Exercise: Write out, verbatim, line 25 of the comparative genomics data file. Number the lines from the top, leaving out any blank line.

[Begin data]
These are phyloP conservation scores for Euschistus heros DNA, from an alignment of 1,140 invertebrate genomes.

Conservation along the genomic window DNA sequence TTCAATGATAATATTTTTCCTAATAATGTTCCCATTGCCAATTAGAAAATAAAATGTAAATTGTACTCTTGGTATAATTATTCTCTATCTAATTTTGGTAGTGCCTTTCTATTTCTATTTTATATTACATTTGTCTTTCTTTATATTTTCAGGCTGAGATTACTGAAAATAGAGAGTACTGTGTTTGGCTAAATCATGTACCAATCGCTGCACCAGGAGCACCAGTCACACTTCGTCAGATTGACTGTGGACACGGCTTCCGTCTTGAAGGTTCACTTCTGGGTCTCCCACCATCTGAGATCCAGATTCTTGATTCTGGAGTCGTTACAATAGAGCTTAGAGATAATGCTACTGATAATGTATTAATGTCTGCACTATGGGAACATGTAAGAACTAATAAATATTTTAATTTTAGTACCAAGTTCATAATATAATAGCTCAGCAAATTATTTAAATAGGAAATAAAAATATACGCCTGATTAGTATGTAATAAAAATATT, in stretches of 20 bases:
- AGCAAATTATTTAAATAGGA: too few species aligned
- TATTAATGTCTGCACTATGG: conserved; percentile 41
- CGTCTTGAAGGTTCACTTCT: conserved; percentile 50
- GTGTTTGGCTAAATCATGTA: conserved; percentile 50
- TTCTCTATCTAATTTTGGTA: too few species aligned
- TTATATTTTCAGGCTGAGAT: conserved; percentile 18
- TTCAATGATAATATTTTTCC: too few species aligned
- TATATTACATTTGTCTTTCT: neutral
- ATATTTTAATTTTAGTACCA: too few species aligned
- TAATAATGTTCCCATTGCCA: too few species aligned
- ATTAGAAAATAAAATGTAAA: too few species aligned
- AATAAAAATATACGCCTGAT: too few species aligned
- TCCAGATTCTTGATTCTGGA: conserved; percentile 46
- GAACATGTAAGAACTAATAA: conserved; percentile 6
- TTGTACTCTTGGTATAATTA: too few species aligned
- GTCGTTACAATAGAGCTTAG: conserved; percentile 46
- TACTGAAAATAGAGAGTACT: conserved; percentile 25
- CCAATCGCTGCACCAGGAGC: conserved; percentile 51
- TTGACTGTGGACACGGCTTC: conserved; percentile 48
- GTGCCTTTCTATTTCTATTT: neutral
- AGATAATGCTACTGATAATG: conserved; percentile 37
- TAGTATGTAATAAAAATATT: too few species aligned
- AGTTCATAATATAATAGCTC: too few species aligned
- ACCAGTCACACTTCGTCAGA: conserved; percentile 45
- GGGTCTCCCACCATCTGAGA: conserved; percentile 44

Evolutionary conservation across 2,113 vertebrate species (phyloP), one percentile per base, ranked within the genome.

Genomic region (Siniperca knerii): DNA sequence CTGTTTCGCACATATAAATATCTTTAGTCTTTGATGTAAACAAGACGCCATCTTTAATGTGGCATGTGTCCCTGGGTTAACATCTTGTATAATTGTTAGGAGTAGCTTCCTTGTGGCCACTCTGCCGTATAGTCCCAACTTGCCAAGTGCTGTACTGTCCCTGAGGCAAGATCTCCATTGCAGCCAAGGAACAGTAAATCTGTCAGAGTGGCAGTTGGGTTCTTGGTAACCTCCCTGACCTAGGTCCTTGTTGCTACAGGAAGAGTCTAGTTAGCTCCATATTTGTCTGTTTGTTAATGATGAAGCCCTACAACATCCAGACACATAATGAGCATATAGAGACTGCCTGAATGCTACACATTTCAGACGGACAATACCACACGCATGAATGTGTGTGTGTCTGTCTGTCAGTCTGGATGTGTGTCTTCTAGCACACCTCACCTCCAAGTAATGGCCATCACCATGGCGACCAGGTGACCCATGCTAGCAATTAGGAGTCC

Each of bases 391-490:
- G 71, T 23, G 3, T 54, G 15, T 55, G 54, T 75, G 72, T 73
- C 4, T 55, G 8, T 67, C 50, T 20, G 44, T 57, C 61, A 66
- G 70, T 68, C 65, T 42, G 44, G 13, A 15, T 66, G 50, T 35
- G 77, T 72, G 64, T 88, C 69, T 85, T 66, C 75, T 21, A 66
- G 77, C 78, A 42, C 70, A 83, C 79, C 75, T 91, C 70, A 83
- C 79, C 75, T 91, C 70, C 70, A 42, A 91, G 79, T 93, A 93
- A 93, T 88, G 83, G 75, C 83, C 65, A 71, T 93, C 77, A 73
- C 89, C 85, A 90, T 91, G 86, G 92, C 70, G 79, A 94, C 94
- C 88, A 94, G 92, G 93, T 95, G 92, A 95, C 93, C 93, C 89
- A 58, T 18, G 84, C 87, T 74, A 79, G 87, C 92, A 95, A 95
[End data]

- AGTTCATAATATAATAGCTC: too few species aligned